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15 things

2011-05-04 19:36:50.887418+00 by ebradway 8 comments

In 1997, my wife spent six months hiking the Appalachian Trail. She carried everything she needed on her back. It's a source of frustration for her when she thinks about the clutter of stuff that fills our three bedroom house.

Andrew Hyde is a tech startup advocate and serial entrepreneur formerly from Boulder. He embarked on a personal experiment reducing everything he owns to 15 things. Of course, the number 15 is somewhat arbitrary because it doesn't itemize the contents of his toiletry bag or apps on his iPhone 3GS. But Andrew can carry all of his physical belongings in his backpack (which does count as one of the 15 things) as he explores the world. His Twitter updates are like Uncle "Traveling" Matt's post cards to Fraggle Rock.

If you had to reduce your life-stuff to a minimal number of things, what would be on the list?

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comments in ascending chronological order (reverse):

#Comment Re: made: 2011-05-04 20:07:33.985829+00 by: Dan Lyke

A good pocket knife or multi-tool. But if I didn't have that I'd figure a way to make it, and once I had that infrastructure I'd be unwilling to let it go.

For my purposes, I think the question is perhaps better expressed in two parts:

Right now our space constraints in our 768 square foot place come largely from materials for Family Build Night.

When my life has been cluttered in the past, it's largely been because my possessions have been centered around dreams, "I'd really like to use this some day", than realities.

Gonna have to let this one sit for a while and see if any insights burble out of my subconscious.

#Comment My problems with traveling light made: 2011-05-04 20:25:17.380936+00 by: spl [edit history]

This is related to a recent experience of mine. I just went to Poland for a week. I've always wanted to travel light, but I've never actually done it. So, I decided this would be good opportunity to experiment.

I bought a lightweight carry-on-sized suitcase and tried to pack all the supplies I needed in 10 kg (the typical limit for carry-ons). I nearly succeeded (at 10.5 kg) but that left out several major items that I generally consider crucial for traveling.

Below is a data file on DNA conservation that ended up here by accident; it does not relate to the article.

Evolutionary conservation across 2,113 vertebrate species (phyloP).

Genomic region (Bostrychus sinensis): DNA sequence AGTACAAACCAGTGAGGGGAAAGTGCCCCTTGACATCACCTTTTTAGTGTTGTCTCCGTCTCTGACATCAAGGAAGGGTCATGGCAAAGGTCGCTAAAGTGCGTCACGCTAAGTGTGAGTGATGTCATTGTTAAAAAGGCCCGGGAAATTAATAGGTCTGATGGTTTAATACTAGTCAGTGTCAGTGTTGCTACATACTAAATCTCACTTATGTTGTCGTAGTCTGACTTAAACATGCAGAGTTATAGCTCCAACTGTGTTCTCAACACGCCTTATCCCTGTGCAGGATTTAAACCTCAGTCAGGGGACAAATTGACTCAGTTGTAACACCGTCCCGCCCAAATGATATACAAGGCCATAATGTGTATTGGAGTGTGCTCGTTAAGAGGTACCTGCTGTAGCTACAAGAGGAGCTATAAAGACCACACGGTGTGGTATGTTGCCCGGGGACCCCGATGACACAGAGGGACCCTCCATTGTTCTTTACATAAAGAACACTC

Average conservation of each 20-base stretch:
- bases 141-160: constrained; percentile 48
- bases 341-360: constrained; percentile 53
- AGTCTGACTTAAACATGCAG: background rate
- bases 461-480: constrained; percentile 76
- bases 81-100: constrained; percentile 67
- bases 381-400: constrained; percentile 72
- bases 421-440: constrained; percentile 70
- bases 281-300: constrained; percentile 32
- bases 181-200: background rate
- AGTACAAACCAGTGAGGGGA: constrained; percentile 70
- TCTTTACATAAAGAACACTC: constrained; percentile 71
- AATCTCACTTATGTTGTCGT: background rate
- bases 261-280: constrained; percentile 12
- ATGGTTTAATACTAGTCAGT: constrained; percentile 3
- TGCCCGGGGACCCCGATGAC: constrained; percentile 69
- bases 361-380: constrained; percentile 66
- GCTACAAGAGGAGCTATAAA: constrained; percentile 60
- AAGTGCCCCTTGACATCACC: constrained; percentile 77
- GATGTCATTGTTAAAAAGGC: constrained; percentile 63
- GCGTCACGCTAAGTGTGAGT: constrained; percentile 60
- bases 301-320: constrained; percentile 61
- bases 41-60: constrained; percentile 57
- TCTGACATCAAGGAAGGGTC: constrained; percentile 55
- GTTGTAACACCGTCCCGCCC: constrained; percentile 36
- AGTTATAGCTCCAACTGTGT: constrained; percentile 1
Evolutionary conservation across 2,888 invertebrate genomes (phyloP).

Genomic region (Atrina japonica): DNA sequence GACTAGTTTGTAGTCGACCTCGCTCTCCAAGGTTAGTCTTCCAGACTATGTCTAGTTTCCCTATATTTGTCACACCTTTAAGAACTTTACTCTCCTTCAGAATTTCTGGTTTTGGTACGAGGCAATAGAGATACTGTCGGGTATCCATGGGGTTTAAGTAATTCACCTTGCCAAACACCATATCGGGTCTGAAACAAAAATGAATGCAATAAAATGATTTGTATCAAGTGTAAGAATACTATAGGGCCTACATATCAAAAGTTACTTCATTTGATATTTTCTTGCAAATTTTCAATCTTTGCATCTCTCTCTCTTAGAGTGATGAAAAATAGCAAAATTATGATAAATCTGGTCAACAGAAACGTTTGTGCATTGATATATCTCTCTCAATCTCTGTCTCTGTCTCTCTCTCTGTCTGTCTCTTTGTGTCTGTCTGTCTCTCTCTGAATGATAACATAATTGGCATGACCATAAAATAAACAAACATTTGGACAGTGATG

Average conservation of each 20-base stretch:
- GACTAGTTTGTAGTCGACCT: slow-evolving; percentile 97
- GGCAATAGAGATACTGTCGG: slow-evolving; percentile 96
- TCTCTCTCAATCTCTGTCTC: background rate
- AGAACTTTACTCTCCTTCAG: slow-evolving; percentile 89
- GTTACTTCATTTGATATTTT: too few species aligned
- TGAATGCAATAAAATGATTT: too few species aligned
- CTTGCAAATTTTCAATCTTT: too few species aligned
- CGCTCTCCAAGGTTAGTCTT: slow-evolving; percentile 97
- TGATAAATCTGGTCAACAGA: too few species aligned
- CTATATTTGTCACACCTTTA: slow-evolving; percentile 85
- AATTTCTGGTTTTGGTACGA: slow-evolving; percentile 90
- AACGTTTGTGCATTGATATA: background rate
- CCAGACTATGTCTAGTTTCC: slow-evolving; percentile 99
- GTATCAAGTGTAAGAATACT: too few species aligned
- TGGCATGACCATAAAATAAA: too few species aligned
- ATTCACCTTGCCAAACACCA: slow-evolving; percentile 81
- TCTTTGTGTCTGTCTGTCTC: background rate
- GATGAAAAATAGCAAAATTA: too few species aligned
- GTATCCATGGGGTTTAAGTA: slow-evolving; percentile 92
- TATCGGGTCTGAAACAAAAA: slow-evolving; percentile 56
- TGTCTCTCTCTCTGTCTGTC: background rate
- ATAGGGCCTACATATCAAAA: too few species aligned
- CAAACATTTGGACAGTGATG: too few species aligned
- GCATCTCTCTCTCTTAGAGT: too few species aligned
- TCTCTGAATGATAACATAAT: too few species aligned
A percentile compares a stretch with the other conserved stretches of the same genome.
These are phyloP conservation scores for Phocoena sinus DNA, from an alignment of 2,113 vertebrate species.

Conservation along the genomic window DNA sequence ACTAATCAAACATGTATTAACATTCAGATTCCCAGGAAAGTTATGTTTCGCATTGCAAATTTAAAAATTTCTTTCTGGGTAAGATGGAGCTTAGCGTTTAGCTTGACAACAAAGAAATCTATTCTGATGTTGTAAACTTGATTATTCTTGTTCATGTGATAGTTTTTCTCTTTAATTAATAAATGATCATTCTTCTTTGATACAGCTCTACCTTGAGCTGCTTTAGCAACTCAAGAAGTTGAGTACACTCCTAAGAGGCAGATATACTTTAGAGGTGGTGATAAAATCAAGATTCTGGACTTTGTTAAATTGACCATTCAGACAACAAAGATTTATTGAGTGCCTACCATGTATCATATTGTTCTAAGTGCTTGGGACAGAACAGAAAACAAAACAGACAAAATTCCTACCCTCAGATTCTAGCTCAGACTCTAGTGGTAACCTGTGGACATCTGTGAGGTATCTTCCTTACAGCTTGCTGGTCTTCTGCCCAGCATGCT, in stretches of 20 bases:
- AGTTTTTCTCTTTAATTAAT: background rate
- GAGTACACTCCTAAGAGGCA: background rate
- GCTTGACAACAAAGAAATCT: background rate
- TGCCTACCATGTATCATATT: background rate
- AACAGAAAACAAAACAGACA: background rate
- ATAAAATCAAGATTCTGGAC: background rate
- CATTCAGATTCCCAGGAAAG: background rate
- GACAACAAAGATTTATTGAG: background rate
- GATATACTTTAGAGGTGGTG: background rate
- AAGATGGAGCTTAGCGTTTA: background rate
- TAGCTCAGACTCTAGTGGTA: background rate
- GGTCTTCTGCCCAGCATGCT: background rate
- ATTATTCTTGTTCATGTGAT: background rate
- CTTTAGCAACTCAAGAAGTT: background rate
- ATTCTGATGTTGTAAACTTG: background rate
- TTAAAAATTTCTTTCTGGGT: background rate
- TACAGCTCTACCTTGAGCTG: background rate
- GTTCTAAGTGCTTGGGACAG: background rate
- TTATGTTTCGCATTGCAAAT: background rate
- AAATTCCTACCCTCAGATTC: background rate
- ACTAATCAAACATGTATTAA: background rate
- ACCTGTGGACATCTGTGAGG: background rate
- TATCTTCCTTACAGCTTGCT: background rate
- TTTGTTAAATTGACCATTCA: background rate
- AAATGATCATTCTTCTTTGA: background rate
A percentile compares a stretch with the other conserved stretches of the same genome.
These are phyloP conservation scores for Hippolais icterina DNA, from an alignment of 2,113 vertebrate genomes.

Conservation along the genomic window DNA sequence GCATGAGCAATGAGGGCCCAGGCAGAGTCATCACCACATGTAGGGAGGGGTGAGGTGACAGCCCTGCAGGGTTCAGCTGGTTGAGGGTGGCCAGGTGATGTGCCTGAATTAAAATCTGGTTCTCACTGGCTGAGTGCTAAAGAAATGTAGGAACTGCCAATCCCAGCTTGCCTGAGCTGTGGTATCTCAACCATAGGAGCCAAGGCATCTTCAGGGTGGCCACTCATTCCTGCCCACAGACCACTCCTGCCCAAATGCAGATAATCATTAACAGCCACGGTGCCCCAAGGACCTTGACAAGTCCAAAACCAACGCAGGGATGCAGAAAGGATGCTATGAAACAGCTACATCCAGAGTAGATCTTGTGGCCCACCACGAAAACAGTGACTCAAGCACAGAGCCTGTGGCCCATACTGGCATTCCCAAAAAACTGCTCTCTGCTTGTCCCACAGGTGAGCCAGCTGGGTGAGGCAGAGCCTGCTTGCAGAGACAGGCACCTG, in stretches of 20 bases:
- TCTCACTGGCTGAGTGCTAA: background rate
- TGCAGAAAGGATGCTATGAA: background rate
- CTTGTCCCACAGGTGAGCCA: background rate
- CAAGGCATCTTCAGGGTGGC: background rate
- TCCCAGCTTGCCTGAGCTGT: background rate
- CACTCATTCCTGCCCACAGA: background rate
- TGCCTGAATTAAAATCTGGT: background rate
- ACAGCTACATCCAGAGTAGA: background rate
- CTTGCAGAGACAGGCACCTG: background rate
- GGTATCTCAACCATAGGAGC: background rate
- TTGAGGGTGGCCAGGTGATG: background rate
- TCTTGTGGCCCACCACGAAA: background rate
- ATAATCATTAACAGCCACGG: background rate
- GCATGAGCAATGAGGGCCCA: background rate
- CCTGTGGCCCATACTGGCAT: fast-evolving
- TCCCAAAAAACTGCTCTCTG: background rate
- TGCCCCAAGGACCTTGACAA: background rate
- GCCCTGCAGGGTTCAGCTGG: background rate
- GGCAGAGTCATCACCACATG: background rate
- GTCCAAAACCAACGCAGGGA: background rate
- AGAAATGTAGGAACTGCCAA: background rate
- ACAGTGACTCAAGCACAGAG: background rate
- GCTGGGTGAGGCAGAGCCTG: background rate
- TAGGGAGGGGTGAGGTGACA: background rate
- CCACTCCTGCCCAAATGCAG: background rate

I carried these in a backpack and a camera bag. Since I already had carry-ons and the suitcase was over the weight limit, I just checked it.

All the stuff in the suitcase? Clothes. I didn't want to wash something every day. I also needed different types of clothes for different things: dress wear, gi for training, etc. I could have minimized the number of outfits, but that meant I would spend more time washing: a trade-off.

#Comment Re: made: 2011-05-05 00:01:29.574059+00 by: meuon

I do pretty darn well for a couple weeks with a big laptop bag fun of geeky goodness and a Patagonia MLC bag. Nancy and I talk about living/home basing in a small trailer/camper and traveling a lot more... it gets really temping sometimes, but it is also nice to have a place to call home.

#Comment Re: made: 2011-05-05 07:09:59.623871+00 by: spc476

My best friend just lost his apartment in Tuscaloosa, due to the tornado that ripped through the town, and from his story, he managed to get to safety with less than half a minute to spare. He's happy to be alive, and to have a damn good excuse to get out of Tuscaloosa.

#Comment Re: made: 2011-05-05 11:53:38.210294+00 by: Larry Burton

I would not want to get so minimalist that I was limiting myself to fifteen items but if forced into doing so..... let me see:

And that is fifteen things. I guess I would have to throw the multi-tool in with the toiletries in the toiletry bag. If I limited my possessions to twenty things the next five things would be: But then that would also require a plate, a mug and a fork or chop sticks. I'm guessing that Mr. Hyde eats out every meal or stays with someone who has more than 15 items.

#Comment Re: made: 2011-05-05 12:22:48.651432+00 by: Larry Burton

Giving more thought to this I think the shirts and socks should be made of merino wool. That ought to allow for an extra day of wear before washing. I think the pants would need to be a heavy khaki and probably charcoal in color. Since I'd rather have the other items than a belt the pants and walking shorts would need to be beltless. I'd really like to add my netbook to the list.

Would a Bic pen and a spiral notebook be considered a possession?

#Comment Re: Larry made: 2011-05-05 12:47:41.24319+00 by: spl

Definitely go for the merino wool stuff. (Unsolicited advertisement: I love my Icebreaker t-shirt, long- sleeve shirt, and long johns.) Also consider pants that can be turned into shorts.

#Comment Re: made: 2011-05-05 15:25:09.665262+00 by: ebradway

Andrew counts his undergarments as a single "thing" (or maybe two: socks and underwear). He also counts a pair of shoes as one thing. So Larry's list is actually pretty darned close to Andrew's.

One of the points of extreme minimalism is that you save enough money to be able to eat out every night. And yeah, he does stay with friends and family who own more things. So there's a bit of a conceit there.